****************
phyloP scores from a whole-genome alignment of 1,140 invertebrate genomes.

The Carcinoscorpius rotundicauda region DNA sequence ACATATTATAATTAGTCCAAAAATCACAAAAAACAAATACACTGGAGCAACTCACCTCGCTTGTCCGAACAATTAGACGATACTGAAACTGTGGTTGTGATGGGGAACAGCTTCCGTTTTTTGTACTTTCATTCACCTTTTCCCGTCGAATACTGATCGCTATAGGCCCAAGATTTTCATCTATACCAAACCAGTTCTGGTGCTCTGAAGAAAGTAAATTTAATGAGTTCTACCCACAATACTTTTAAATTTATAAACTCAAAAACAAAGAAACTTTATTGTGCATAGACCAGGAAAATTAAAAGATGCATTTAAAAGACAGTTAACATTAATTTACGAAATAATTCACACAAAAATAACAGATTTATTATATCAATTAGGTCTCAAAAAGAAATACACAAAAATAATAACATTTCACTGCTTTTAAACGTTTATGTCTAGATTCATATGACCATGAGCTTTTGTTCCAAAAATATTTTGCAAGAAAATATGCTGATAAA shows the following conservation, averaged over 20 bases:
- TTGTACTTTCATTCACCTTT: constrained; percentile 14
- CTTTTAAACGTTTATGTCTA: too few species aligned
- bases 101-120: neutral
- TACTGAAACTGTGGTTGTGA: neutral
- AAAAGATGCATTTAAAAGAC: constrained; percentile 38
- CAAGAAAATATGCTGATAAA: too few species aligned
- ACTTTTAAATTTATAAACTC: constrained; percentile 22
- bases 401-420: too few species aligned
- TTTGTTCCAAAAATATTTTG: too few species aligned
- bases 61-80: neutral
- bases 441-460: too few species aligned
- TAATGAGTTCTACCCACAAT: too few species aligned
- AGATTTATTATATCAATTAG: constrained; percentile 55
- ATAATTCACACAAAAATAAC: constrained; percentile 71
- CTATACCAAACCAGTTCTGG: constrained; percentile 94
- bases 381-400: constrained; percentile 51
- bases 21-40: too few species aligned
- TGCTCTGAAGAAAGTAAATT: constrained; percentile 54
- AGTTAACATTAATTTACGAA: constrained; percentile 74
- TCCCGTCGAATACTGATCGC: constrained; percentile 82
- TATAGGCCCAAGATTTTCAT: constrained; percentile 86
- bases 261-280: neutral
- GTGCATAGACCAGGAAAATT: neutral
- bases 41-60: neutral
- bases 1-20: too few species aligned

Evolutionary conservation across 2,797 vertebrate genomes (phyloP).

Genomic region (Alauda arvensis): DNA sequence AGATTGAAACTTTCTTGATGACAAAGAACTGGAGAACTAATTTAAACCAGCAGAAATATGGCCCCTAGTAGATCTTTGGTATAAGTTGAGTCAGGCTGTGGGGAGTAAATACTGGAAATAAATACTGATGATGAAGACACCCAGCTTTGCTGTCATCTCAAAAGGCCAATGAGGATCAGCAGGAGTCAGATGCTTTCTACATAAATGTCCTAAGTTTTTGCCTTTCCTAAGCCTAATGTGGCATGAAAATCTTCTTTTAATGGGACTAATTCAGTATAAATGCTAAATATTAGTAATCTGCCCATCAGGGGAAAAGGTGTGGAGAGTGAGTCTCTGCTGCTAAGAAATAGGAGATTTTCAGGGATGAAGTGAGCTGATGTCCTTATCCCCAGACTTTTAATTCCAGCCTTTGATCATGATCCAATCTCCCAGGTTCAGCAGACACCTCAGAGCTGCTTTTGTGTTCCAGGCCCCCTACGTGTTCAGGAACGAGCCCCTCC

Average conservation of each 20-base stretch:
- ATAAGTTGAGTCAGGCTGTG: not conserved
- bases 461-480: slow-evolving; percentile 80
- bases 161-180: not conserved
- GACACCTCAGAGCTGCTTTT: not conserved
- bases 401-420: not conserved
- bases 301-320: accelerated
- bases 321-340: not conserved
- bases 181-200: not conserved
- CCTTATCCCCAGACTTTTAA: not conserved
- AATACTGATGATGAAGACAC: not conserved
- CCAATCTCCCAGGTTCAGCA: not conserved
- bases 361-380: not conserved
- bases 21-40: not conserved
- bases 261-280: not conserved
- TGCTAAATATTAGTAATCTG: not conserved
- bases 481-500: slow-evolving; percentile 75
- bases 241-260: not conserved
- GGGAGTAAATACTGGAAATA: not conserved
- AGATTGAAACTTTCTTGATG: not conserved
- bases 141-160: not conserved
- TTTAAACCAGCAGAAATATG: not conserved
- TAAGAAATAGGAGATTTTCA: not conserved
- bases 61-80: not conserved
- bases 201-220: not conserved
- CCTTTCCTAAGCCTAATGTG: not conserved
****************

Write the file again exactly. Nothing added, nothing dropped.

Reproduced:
phyloP scores from a whole-genome alignment of 1,140 invertebrate genomes.

The Carcinoscorpius rotundicauda region DNA sequence ACATATTATAATTAGTCCAAAAATCACAAAAAACAAATACACTGGAGCAACTCACCTCGCTTGTCCGAACAATTAGACGATACTGAAACTGTGGTTGTGATGGGGAACAGCTTCCGTTTTTTGTACTTTCATTCACCTTTTCCCGTCGAATACTGATCGCTATAGGCCCAAGATTTTCATCTATACCAAACCAGTTCTGGTGCTCTGAAGAAAGTAAATTTAATGAGTTCTACCCACAATACTTTTAAATTTATAAACTCAAAAACAAAGAAACTTTATTGTGCATAGACCAGGAAAATTAAAAGATGCATTTAAAAGACAGTTAACATTAATTTACGAAATAATTCACACAAAAATAACAGATTTATTATATCAATTAGGTCTCAAAAAGAAATACACAAAAATAATAACATTTCACTGCTTTTAAACGTTTATGTCTAGATTCATATGACCATGAGCTTTTGTTCCAAAAATATTTTGCAAGAAAATATGCTGATAAA shows the following conservation, averaged over 20 bases:
- TTGTACTTTCATTCACCTTT: constrained; percentile 14
- CTTTTAAACGTTTATGTCTA: too few species aligned
- bases 101-120: neutral
- TACTGAAACTGTGGTTGTGA: neutral
- AAAAGATGCATTTAAAAGAC: constrained; percentile 38
- CAAGAAAATATGCTGATAAA: too few species aligned
- ACTTTTAAATTTATAAACTC: constrained; percentile 22
- bases 401-420: too few species aligned
- TTTGTTCCAAAAATATTTTG: too few species aligned
- bases 61-80: neutral
- bases 441-460: too few species aligned
- TAATGAGTTCTACCCACAAT: too few species aligned
- AGATTTATTATATCAATTAG: constrained; percentile 55
- ATAATTCACACAAAAATAAC: constrained; percentile 71
- CTATACCAAACCAGTTCTGG: constrained; percentile 94
- bases 381-400: constrained; percentile 51
- bases 21-40: too few species aligned
- TGCTCTGAAGAAAGTAAATT: constrained; percentile 54
- AGTTAACATTAATTTACGAA: constrained; percentile 74
- TCCCGTCGAATACTGATCGC: constrained; percentile 82
- TATAGGCCCAAGATTTTCAT: constrained; percentile 86
- bases 261-280: neutral
- GTGCATAGACCAGGAAAATT: neutral
- bases 41-60: neutral
- bases 1-20: too few species aligned

Evolutionary conservation across 2,797 vertebrate genomes (phyloP).

Genomic region (Alauda arvensis): DNA sequence AGATTGAAACTTTCTTGATGACAAAGAACTGGAGAACTAATTTAAACCAGCAGAAATATGGCCCCTAGTAGATCTTTGGTATAAGTTGAGTCAGGCTGTGGGGAGTAAATACTGGAAATAAATACTGATGATGAAGACACCCAGCTTTGCTGTCATCTCAAAAGGCCAATGAGGATCAGCAGGAGTCAGATGCTTTCTACATAAATGTCCTAAGTTTTTGCCTTTCCTAAGCCTAATGTGGCATGAAAATCTTCTTTTAATGGGACTAATTCAGTATAAATGCTAAATATTAGTAATCTGCCCATCAGGGGAAAAGGTGTGGAGAGTGAGTCTCTGCTGCTAAGAAATAGGAGATTTTCAGGGATGAAGTGAGCTGATGTCCTTATCCCCAGACTTTTAATTCCAGCCTTTGATCATGATCCAATCTCCCAGGTTCAGCAGACACCTCAGAGCTGCTTTTGTGTTCCAGGCCCCCTACGTGTTCAGGAACGAGCCCCTCC

Average conservation of each 20-base stretch:
- ATAAGTTGAGTCAGGCTGTG: not conserved
- bases 461-480: slow-evolving; percentile 80
- bases 161-180: not conserved
- GACACCTCAGAGCTGCTTTT: not conserved
- bases 401-420: not conserved
- bases 301-320: accelerated
- bases 321-340: not conserved
- bases 181-200: not conserved
- CCTTATCCCCAGACTTTTAA: not conserved
- AATACTGATGATGAAGACAC: not conserved
- CCAATCTCCCAGGTTCAGCA: not conserved
- bases 361-380: not conserved
- bases 21-40: not conserved
- bases 261-280: not conserved
- TGCTAAATATTAGTAATCTG: not conserved
- bases 481-500: slow-evolving; percentile 75
- bases 241-260: not conserved
- GGGAGTAAATACTGGAAATA: not conserved
- AGATTGAAACTTTCTTGATG: not conserved
- bases 141-160: not conserved
- TTTAAACCAGCAGAAATATG: not conserved
- TAAGAAATAGGAGATTTTCA: not conserved
- bases 61-80: not conserved
- bases 201-220: not conserved
- CCTTTCCTAAGCCTAATGTG: not conserved